After using Tigers by Valerie Bodden during a mini lesson yesterday, I fell in love it. On the surface it looked like a great nonfiction book for younger readers. The photographs are brilliant and large; almost a whole page size in most cases. The text is big for younger readers and not too much print on a page. The photographs have just a one sentence caption which is perfect because the photos are focused requiring just one sentence. I quickly scanned and saw a few words in bold typeface and thought we've got some things to work with here for a mini-lesson.
We are currently talking about nonfiction keywords and if we can predict some words we might see while we are reading it will make our reading go better. It will sound better and we will understand better the "lingo" on nonfiction books. The book Tigers was suggested as a mentor text to use for using nonfition features to help find keywords and understand what they mean. I find glossaries a bit challenging for younger readers because they may not want to stop and flip to the back of the book to find the definition of a keyword. Valerie Bodden must have great insight for early readers because she puts the definition for her words in bold print at the bottom of the page, easily accessible for the reader. This makes the reading process easier to navigate and helps foster more meaning for the reader.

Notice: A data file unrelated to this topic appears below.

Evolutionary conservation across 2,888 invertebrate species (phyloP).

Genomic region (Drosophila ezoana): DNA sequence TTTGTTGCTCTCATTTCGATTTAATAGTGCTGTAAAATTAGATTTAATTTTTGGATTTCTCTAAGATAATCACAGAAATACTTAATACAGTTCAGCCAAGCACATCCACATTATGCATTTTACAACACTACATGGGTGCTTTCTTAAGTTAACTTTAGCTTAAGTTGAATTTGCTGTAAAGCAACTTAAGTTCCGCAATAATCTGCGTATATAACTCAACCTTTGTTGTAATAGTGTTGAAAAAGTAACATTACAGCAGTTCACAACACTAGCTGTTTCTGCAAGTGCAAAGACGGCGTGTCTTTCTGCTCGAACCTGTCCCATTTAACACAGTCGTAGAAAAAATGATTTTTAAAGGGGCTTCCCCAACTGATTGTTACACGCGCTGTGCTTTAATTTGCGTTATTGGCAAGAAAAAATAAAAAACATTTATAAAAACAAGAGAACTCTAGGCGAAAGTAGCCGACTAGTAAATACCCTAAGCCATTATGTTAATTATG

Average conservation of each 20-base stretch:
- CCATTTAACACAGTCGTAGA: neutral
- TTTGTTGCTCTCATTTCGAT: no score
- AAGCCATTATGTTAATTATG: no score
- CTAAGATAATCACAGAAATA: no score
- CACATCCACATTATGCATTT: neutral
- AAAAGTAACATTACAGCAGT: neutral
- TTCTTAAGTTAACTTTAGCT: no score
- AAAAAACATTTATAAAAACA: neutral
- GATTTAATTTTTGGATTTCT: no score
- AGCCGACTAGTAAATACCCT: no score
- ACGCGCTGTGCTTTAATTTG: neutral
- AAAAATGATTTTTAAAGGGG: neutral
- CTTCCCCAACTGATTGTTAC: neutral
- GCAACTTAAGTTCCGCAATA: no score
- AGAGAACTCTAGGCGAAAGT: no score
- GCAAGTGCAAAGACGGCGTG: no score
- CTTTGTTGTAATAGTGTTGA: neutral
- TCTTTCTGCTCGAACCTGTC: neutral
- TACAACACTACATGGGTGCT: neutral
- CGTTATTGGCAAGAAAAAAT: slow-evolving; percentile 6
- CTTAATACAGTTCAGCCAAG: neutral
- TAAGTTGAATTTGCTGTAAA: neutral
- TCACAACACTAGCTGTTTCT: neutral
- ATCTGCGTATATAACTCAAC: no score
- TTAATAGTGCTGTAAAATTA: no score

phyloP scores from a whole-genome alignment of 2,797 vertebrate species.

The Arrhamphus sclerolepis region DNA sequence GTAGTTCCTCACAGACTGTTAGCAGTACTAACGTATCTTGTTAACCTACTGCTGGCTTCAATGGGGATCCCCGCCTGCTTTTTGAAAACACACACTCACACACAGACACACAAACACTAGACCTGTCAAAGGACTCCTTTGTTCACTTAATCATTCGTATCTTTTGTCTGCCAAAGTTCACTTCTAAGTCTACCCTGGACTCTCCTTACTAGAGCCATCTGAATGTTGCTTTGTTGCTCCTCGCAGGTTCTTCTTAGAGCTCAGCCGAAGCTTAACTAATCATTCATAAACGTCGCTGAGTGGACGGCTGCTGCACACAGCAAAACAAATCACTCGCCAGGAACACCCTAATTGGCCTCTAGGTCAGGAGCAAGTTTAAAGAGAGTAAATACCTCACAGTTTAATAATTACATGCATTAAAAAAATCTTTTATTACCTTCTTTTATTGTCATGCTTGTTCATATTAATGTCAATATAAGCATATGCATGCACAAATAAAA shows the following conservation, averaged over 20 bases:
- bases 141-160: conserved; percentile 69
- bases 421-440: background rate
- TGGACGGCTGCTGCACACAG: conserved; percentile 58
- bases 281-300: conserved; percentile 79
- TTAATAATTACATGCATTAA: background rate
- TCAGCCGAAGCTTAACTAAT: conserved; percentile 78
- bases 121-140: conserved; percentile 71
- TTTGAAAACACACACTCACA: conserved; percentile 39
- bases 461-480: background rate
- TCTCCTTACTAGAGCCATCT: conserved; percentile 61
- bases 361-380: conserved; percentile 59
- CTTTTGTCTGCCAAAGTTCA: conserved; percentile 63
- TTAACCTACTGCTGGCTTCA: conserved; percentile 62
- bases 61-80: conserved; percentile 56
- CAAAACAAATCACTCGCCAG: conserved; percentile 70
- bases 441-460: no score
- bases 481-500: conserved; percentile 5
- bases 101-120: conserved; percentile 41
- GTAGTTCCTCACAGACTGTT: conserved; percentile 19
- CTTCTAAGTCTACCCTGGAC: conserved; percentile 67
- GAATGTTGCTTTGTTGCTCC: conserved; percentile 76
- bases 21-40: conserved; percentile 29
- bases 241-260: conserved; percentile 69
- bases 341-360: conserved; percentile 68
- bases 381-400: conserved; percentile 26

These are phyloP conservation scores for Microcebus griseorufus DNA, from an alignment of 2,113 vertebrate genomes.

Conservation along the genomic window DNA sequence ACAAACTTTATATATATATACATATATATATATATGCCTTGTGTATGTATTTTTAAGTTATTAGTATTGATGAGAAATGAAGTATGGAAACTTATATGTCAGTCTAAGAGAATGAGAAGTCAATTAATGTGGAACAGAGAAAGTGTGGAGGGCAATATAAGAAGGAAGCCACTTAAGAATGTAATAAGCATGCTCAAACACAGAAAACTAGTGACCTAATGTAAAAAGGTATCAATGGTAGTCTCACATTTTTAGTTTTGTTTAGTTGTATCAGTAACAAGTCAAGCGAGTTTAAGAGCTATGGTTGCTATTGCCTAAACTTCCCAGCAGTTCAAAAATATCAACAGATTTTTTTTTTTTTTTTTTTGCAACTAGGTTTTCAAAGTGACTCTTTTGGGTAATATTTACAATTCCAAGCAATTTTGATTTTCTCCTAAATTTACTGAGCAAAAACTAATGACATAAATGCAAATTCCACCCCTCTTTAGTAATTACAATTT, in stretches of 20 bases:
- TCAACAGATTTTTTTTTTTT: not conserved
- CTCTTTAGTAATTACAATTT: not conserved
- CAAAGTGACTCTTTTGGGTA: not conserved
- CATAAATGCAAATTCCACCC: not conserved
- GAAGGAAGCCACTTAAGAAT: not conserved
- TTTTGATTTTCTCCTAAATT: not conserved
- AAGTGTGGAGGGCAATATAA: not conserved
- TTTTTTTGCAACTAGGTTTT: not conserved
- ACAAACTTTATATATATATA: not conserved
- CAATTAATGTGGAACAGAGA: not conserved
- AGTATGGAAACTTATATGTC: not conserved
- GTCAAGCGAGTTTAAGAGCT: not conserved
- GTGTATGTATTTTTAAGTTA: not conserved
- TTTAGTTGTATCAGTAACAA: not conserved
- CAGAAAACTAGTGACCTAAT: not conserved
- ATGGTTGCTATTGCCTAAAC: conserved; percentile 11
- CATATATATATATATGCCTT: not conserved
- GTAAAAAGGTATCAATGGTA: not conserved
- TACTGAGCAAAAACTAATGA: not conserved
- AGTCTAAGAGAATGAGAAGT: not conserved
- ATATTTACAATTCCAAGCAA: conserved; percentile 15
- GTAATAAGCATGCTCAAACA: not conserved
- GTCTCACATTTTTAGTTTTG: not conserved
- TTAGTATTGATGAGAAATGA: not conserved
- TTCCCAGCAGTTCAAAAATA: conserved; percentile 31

I'm a bit worried because during lunch yesterday, I discovered this book is part of the Amazing Animals series published by Creative Paperbacks and there are 16 books in the series. I want them all!
Thank you Alyson at Kid Lit Frenzy for encouraging us to share nonfiction picture books all year on Wednesdays.